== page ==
On balance, the TPPA appears to have greater pre-determined social and environmental costs than it has potential economic benefits.
So today is the day that our government signs the Trans Pacific Partnership Agreement (TPPA). There is nothing special about this signing which is simply a part of the process of bringing the agreement to our parliament for ratification. All countries will follow the same process.

What is it that we will be signing up to?

The TPPA has four parts to it, each with its own benefits and downsides.

The first is a free trade agreement amongst the parties. It reduces import tariffs and and quotas, as well as eliminating export subsidies. These measures will be good for New Zealand’s economy and if it could be, should be signed today.

Trans-Pacific-Partnership-National-Interest-Analysis,-25Jan2016-1The government estimates a potential gain to our economy of $2.7 billion per year by 2030. TPPA detractors argue that this amount, whilst significant, is less than the potential down side costs of the other parts of the Agreement.

The second aspect is a set of standard trade rules that applies between all the parties. That too, is something that should probably be signed up to today.

The third is the contentious part that generated so much angst over the past five years. Despite the government’s secret deal making, the details that were leaked appear to have underestimated the potential costs to our society.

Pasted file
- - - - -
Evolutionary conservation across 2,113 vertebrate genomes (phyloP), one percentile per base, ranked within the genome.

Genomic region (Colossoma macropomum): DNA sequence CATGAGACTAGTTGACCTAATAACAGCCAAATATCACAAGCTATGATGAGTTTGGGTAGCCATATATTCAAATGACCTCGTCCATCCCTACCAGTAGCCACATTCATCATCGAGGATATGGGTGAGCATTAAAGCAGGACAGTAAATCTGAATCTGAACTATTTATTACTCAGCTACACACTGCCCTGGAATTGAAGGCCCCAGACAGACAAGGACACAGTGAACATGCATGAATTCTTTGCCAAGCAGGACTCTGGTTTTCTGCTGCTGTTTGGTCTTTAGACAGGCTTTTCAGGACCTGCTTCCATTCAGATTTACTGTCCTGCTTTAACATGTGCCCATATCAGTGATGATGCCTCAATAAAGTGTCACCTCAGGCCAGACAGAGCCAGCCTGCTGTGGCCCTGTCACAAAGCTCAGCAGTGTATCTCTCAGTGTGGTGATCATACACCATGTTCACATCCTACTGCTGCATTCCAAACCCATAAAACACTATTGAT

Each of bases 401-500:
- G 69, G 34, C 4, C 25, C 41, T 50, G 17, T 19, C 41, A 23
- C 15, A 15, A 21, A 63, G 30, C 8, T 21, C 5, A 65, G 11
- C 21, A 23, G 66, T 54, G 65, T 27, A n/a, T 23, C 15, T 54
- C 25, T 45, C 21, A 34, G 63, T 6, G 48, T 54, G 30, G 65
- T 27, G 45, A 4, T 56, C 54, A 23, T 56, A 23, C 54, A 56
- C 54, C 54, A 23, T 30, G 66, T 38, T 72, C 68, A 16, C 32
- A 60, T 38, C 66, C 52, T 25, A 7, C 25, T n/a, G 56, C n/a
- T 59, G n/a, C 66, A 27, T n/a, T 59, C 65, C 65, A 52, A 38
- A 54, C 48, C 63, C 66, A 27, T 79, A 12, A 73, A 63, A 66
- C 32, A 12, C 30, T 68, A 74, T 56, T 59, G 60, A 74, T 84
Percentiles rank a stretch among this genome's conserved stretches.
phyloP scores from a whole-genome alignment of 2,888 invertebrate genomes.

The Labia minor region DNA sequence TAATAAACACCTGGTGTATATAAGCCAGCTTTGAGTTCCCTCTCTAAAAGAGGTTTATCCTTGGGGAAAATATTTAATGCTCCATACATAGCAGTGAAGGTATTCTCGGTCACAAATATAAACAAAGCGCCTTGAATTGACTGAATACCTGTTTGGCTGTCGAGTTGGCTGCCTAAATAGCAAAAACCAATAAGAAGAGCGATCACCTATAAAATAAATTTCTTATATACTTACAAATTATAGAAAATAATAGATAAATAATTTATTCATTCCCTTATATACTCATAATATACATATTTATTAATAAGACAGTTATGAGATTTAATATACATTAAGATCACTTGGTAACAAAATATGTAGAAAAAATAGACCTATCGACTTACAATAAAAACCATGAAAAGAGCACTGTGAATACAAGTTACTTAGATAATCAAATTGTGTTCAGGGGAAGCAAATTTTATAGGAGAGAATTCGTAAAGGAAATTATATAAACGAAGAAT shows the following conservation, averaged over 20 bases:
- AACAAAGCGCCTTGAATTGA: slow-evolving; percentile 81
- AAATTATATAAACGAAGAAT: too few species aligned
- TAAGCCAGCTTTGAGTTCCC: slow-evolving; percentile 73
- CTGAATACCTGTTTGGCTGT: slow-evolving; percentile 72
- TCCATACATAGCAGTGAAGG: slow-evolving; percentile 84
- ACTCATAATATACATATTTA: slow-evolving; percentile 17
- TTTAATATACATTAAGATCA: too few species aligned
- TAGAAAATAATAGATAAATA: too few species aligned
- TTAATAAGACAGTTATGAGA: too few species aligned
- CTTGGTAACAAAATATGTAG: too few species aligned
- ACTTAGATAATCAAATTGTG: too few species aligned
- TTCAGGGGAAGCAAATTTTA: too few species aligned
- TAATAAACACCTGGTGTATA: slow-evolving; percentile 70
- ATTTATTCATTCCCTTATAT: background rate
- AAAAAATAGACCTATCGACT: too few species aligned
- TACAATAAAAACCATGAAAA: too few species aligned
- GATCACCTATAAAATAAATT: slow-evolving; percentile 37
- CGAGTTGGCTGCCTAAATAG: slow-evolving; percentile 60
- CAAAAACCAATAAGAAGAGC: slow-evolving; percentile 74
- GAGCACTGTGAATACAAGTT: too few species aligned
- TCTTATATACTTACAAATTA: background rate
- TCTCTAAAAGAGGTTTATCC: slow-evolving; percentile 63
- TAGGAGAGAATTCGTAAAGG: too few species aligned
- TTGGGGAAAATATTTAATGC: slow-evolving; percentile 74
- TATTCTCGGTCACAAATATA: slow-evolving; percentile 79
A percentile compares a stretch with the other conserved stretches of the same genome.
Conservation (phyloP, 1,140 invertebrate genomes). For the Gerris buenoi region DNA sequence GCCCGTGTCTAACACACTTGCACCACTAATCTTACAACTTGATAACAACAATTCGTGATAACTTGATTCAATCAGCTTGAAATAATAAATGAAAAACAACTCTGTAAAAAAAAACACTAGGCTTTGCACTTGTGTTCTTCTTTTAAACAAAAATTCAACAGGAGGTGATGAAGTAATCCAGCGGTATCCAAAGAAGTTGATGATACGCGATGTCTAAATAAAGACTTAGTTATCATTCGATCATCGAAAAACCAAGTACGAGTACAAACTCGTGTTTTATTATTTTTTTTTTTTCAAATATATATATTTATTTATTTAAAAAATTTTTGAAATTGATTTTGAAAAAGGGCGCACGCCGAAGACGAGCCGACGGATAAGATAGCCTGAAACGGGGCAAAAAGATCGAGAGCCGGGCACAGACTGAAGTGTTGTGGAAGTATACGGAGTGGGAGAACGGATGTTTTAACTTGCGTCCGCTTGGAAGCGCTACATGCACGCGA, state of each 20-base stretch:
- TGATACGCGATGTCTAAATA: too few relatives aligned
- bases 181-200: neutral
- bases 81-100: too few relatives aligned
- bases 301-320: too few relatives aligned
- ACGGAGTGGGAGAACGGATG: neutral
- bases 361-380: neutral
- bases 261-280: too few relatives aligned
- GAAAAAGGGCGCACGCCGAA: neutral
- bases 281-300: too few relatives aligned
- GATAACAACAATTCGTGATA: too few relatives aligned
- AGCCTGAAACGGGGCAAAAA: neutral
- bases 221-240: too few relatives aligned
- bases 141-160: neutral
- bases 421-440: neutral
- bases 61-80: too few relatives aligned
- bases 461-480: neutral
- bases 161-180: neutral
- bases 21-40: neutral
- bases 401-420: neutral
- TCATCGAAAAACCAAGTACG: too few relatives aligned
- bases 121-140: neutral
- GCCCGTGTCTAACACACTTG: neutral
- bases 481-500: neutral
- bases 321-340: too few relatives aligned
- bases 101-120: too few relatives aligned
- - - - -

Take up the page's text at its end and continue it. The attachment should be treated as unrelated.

Investor rights, intellectual property, and regulations in the pharmaceuticals, financial services and other industries are all covered. These aspects will result in costs to our country regardless of whether our exporters secure the much touted economic gains.

The dispute settlement aspects mean that our laws are not ruled on by our courts, expose us to significant fines by greedy corporates and are not available to domestic companies.

These non-trade regulations will write in to our laws, provisions that favour foreign corporate powers over our social, environmental and corporate laws.

The fourth part covers labor and environment standards intended to improve social fairness and environmental sustainability. With climate change not even mentioned, these standards are seen as thin and unenforceable.

On balance, the TPPA appears to have greater pre-determined social and environmental costs than it has potential economic benefits. It is therefore, not a good deal for New Zealand and so ought not be signed.

It will of course be signed so that it can be tabled in parliament for debate and for new conformance laws to be enacted. Those new laws must be certified by corporates and governments other than our own and so it is that our sovereignty becomes forfeit.

The danger is that this National government will pass those new laws before the TPPA is accepted by all parties to the agreement. That would leave us, as one Australian observer mused … up the creek in a barb wire canoe